Download/Upload Performance Issues Since 1.1.2



  • First off, once again, great work. I appreciate all the work that goes into this project.

    Now to get to business.

    I’ve noticed some significant performance issues since I upgraded from 1.0.1 to 1.1.2, and I can’t figure out where it’s coming from.

    Before the update, I was getting 5-7 GB/min for my downloads, and anywhere from 2-4 GB/min uploads. Now, I get ~1.39 GB/min downloads and ~750 MB/min to 1.3 GB/min uploads.

    Information:

    FOG Server-
    Ubuntu 12.04.4 64-bit
    Pentium Dual-Core E5500 2.8 GHz
    4 GB RAM
    Gigabit network connection
    Dedicated iSCSI gigabit connection to a HP Proliant DL385 with 6 15000 RPM drives in LVM running Ubuntu Server 12.04.4 (with dual processor, 9 GB RAM).

    This has been a great setup, but it took a significant hit as of 1.1.2.

    Throughout the setup, the network connection was bonded to two interfaces on each server in round-robin connection, both connected to the same switch, but I opted to try connecting the Proliant directly to the FOG server, but I haven’t seen any performance increase.

    Any suggestions on where else to look? Layer 1 is fine, and layer 2 seems to be working fine also.

    Thanks.

    Edit: Also, I’m doing unicast in all these setups. I haven’t had too great of performance in multicast to justify configuring it, and unicast works well for me.


  • Developer

    i’ve heard of problems with some cards, that they have a power setting (configurable from windows) that will drop to 100m in low power mode, and may not come back out of it and into 1000m when booting into linux. but when booted into windows, they come back up to full speed. if you disable that setting in windows, the problem goes away completely.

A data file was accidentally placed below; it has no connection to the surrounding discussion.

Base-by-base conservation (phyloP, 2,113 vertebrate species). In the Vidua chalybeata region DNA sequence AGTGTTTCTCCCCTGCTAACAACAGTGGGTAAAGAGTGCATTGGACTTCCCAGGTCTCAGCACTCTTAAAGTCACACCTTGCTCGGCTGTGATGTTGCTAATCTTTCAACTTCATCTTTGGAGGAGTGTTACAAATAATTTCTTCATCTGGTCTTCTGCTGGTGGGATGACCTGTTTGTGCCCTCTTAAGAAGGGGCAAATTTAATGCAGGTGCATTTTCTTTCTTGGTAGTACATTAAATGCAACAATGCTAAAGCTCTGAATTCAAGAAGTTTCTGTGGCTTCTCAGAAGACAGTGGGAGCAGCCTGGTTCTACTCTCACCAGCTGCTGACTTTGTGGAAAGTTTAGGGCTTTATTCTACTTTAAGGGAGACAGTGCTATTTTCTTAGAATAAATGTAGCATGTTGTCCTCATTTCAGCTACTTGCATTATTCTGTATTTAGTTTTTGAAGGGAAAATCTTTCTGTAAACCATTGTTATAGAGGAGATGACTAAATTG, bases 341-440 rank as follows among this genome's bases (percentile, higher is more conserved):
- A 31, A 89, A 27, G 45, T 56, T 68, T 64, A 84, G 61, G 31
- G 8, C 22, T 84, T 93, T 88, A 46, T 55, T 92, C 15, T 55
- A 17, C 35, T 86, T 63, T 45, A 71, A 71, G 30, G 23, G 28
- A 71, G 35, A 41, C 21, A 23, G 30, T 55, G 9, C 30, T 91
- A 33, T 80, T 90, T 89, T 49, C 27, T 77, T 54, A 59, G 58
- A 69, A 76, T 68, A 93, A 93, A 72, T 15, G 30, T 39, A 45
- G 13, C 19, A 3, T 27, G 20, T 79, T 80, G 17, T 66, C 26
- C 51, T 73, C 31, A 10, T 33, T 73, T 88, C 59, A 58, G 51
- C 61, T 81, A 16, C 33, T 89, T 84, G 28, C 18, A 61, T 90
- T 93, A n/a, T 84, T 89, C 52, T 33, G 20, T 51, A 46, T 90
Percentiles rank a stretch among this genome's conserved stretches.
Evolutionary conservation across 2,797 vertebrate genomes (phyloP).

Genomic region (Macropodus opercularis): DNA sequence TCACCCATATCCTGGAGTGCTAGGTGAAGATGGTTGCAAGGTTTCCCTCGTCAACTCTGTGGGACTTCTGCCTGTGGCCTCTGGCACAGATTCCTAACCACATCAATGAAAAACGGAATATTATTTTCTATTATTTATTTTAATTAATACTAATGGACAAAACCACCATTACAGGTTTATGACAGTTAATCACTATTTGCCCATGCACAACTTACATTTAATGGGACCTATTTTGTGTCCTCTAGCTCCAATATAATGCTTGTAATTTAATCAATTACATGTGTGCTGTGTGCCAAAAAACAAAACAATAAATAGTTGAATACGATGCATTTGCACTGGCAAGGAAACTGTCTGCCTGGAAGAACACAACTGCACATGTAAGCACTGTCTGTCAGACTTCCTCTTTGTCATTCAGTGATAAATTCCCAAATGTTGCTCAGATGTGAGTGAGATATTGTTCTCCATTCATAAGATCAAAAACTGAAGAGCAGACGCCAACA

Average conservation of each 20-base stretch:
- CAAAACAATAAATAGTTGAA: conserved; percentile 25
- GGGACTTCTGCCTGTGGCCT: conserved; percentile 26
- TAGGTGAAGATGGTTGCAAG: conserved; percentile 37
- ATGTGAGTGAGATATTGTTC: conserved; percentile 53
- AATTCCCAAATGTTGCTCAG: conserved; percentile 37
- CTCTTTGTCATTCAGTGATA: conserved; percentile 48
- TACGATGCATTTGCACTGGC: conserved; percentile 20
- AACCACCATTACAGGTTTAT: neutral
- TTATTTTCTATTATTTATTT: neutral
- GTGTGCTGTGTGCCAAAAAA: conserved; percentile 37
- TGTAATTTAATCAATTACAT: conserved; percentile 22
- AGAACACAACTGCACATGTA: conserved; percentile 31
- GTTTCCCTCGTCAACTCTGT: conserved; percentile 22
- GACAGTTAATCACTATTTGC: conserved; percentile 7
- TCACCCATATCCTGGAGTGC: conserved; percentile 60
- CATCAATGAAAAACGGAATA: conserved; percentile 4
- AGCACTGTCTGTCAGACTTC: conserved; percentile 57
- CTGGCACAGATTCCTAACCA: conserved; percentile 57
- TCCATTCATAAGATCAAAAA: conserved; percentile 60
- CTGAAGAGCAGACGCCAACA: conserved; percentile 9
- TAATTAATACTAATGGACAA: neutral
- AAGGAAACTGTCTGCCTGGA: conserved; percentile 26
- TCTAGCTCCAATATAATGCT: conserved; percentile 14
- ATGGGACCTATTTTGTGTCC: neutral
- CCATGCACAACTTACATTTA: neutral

• @ianabc, post: 31998, member: 24548 said:

    This is really puzzling, I’ll dig around and see if I have one of those cards available for testing. I think you already checked this, but could you confirm that in the fog debug ethtool reports 1000Mb as the negotiated speed and that you switch also agrees that this is the negotiated speed?

    I no longer have them here to test, but I can say for certain that that they auto-negotiated to gigabit. Even the switch was reading the speed as gigabit.


  • Testers

    This is really puzzling, I’ll dig around and see if I have one of those cards available for testing. I think you already checked this, but could you confirm that in the fog debug ethtool reports 1000Mb as the negotiated speed and that you switch also agrees that this is the negotiated speed?



  • @Tom Elliott, post: 31960, member: 7271 said:

    The kernel’s I’ve been building for quite some time have these drivers included already.

    Otherwise, they wouldn’t work at all.

    Maybe there’s a problem with the Linux driver? Windows doesn’t seem to have the 100 Mbps problem that I had. The issue only appeared in FOG.


  • Senior Developer

    The kernel’s I’ve been building for quite some time have these drivers included already.

    Otherwise, they wouldn’t work at all.



  • Finally got around to the testing this using your test, here’s my results:
    Thinkpad Edge E540they seem to have an issue with running at 100 Mbit even though it’s a gigabit interface[/U]. This correlates with my experience and the speeds that I was getting on those machines.

    Perhaps, then, the kernels need an update to include those drivers? I’m not sure, but at the very least I wanted to report my findings.

    PS- I think the hyperlink color should change, or at least add an underline like below. One word links seem to blend-in too well.

    Also, thanks again for all the help.


  • Testers

    Here is a sample NFS mount from a linux client - in principle it should all be GigE between the fog server and this machine, but they are quite a few hops apart and those switches and routers might be busy, could you try something similar for comparison?

    
      $ mkdir /fogtest
      $ mount -o vers=3,nolock IP.OF.YOUR.FOG:/images/dev /fogtest